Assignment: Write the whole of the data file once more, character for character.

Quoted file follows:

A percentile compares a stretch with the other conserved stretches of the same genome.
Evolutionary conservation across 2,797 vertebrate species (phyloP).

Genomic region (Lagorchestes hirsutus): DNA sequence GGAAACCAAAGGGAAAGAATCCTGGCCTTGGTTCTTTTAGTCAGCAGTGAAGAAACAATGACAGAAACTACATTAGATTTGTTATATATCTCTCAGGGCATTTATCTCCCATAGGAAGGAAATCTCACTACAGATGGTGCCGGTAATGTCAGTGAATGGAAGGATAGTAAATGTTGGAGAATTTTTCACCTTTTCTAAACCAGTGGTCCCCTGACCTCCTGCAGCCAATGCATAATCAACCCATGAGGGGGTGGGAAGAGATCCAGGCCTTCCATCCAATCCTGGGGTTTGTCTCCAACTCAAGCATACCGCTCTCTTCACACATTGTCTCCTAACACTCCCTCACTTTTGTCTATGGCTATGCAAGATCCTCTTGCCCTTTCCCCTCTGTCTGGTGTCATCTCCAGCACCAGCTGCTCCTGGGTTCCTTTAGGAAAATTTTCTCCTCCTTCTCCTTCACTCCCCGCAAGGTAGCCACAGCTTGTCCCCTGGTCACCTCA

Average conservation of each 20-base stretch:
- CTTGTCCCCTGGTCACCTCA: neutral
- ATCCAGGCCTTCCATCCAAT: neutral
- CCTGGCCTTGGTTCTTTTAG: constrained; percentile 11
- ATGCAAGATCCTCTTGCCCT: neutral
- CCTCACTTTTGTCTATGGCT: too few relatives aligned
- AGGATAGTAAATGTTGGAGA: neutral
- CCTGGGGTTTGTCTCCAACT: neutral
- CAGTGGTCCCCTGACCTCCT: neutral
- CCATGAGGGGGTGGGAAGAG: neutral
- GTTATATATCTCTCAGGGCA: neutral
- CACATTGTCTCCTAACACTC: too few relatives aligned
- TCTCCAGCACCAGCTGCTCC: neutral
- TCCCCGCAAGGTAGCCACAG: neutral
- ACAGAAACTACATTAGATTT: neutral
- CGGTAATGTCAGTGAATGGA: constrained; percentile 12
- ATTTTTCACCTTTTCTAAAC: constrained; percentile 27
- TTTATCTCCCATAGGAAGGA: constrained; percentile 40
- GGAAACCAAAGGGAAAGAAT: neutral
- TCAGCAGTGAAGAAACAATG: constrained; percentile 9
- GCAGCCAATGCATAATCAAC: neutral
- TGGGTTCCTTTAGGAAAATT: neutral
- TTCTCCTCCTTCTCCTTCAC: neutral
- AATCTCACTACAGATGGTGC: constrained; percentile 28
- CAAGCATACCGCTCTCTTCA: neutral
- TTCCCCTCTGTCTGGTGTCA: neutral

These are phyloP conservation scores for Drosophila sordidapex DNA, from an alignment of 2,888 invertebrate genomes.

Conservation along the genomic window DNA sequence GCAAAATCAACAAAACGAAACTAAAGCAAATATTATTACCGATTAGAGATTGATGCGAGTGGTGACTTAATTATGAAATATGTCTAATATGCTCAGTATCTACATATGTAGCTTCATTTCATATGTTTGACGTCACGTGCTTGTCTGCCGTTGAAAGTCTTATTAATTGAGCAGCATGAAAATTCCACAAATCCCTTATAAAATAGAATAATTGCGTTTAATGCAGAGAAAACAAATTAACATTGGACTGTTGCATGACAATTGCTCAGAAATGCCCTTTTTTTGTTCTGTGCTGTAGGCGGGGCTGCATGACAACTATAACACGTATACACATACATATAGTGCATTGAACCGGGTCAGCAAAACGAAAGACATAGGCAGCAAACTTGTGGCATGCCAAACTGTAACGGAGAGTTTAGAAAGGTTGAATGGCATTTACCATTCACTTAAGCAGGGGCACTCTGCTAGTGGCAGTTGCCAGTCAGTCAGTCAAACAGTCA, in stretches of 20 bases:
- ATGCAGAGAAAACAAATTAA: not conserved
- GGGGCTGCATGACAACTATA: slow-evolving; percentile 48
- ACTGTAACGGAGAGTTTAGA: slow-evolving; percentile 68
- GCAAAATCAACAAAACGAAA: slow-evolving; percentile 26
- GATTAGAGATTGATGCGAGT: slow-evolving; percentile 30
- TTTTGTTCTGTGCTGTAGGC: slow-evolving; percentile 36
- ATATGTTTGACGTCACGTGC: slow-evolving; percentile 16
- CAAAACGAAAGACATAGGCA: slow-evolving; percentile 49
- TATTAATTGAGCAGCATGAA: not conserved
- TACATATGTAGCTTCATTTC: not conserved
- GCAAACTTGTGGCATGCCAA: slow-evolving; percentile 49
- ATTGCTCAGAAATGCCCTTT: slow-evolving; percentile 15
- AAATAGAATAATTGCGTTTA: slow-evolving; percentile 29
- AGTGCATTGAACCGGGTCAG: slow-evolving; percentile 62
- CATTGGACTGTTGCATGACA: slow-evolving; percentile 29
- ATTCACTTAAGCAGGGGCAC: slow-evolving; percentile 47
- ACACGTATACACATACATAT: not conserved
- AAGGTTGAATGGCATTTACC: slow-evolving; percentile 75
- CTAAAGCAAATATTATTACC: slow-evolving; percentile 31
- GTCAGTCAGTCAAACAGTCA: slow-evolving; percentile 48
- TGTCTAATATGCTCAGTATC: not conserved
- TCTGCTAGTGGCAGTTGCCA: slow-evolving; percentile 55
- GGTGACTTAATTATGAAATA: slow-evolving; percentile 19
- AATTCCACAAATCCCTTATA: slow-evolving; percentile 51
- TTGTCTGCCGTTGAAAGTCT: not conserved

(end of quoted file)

A percentile compares a stretch with the other conserved stretches of the same genome.
Evolutionary conservation across 2,797 vertebrate species (phyloP).

Genomic region (Lagorchestes hirsutus): DNA sequence GGAAACCAAAGGGAAAGAATCCTGGCCTTGGTTCTTTTAGTCAGCAGTGAAGAAACAATGACAGAAACTACATTAGATTTGTTATATATCTCTCAGGGCATTTATCTCCCATAGGAAGGAAATCTCACTACAGATGGTGCCGGTAATGTCAGTGAATGGAAGGATAGTAAATGTTGGAGAATTTTTCACCTTTTCTAAACCAGTGGTCCCCTGACCTCCTGCAGCCAATGCATAATCAACCCATGAGGGGGTGGGAAGAGATCCAGGCCTTCCATCCAATCCTGGGGTTTGTCTCCAACTCAAGCATACCGCTCTCTTCACACATTGTCTCCTAACACTCCCTCACTTTTGTCTATGGCTATGCAAGATCCTCTTGCCCTTTCCCCTCTGTCTGGTGTCATCTCCAGCACCAGCTGCTCCTGGGTTCCTTTAGGAAAATTTTCTCCTCCTTCTCCTTCACTCCCCGCAAGGTAGCCACAGCTTGTCCCCTGGTCACCTCA

Average conservation of each 20-base stretch:
- CTTGTCCCCTGGTCACCTCA: neutral
- ATCCAGGCCTTCCATCCAAT: neutral
- CCTGGCCTTGGTTCTTTTAG: constrained; percentile 11
- ATGCAAGATCCTCTTGCCCT: neutral
- CCTCACTTTTGTCTATGGCT: too few relatives aligned
- AGGATAGTAAATGTTGGAGA: neutral
- CCTGGGGTTTGTCTCCAACT: neutral
- CAGTGGTCCCCTGACCTCCT: neutral
- CCATGAGGGGGTGGGAAGAG: neutral
- GTTATATATCTCTCAGGGCA: neutral
- CACATTGTCTCCTAACACTC: too few relatives aligned
- TCTCCAGCACCAGCTGCTCC: neutral
- TCCCCGCAAGGTAGCCACAG: neutral
- ACAGAAACTACATTAGATTT: neutral
- CGGTAATGTCAGTGAATGGA: constrained; percentile 12
- ATTTTTCACCTTTTCTAAAC: constrained; percentile 27
- TTTATCTCCCATAGGAAGGA: constrained; percentile 40
- GGAAACCAAAGGGAAAGAAT: neutral
- TCAGCAGTGAAGAAACAATG: constrained; percentile 9
- GCAGCCAATGCATAATCAAC: neutral
- TGGGTTCCTTTAGGAAAATT: neutral
- TTCTCCTCCTTCTCCTTCAC: neutral
- AATCTCACTACAGATGGTGC: constrained; percentile 28
- CAAGCATACCGCTCTCTTCA: neutral
- TTCCCCTCTGTCTGGTGTCA: neutral

These are phyloP conservation scores for Drosophila sordidapex DNA, from an alignment of 2,888 invertebrate genomes.

Conservation along the genomic window DNA sequence GCAAAATCAACAAAACGAAACTAAAGCAAATATTATTACCGATTAGAGATTGATGCGAGTGGTGACTTAATTATGAAATATGTCTAATATGCTCAGTATCTACATATGTAGCTTCATTTCATATGTTTGACGTCACGTGCTTGTCTGCCGTTGAAAGTCTTATTAATTGAGCAGCATGAAAATTCCACAAATCCCTTATAAAATAGAATAATTGCGTTTAATGCAGAGAAAACAAATTAACATTGGACTGTTGCATGACAATTGCTCAGAAATGCCCTTTTTTTGTTCTGTGCTGTAGGCGGGGCTGCATGACAACTATAACACGTATACACATACATATAGTGCATTGAACCGGGTCAGCAAAACGAAAGACATAGGCAGCAAACTTGTGGCATGCCAAACTGTAACGGAGAGTTTAGAAAGGTTGAATGGCATTTACCATTCACTTAAGCAGGGGCACTCTGCTAGTGGCAGTTGCCAGTCAGTCAGTCAAACAGTCA, in stretches of 20 bases:
- ATGCAGAGAAAACAAATTAA: not conserved
- GGGGCTGCATGACAACTATA: slow-evolving; percentile 48
- ACTGTAACGGAGAGTTTAGA: slow-evolving; percentile 68
- GCAAAATCAACAAAACGAAA: slow-evolving; percentile 26
- GATTAGAGATTGATGCGAGT: slow-evolving; percentile 30
- TTTTGTTCTGTGCTGTAGGC: slow-evolving; percentile 36
- ATATGTTTGACGTCACGTGC: slow-evolving; percentile 16
- CAAAACGAAAGACATAGGCA: slow-evolving; percentile 49
- TATTAATTGAGCAGCATGAA: not conserved
- TACATATGTAGCTTCATTTC: not conserved
- GCAAACTTGTGGCATGCCAA: slow-evolving; percentile 49
- ATTGCTCAGAAATGCCCTTT: slow-evolving; percentile 15
- AAATAGAATAATTGCGTTTA: slow-evolving; percentile 29
- AGTGCATTGAACCGGGTCAG: slow-evolving; percentile 62
- CATTGGACTGTTGCATGACA: slow-evolving; percentile 29
- ATTCACTTAAGCAGGGGCAC: slow-evolving; percentile 47
- ACACGTATACACATACATAT: not conserved
- AAGGTTGAATGGCATTTACC: slow-evolving; percentile 75
- CTAAAGCAAATATTATTACC: slow-evolving; percentile 31
- GTCAGTCAGTCAAACAGTCA: slow-evolving; percentile 48
- TGTCTAATATGCTCAGTATC: not conserved
- TCTGCTAGTGGCAGTTGCCA: slow-evolving; percentile 55
- GGTGACTTAATTATGAAATA: slow-evolving; percentile 19
- AATTCCACAAATCCCTTATA: slow-evolving; percentile 51
- TTGTCTGCCGTTGAAAGTCT: not conserved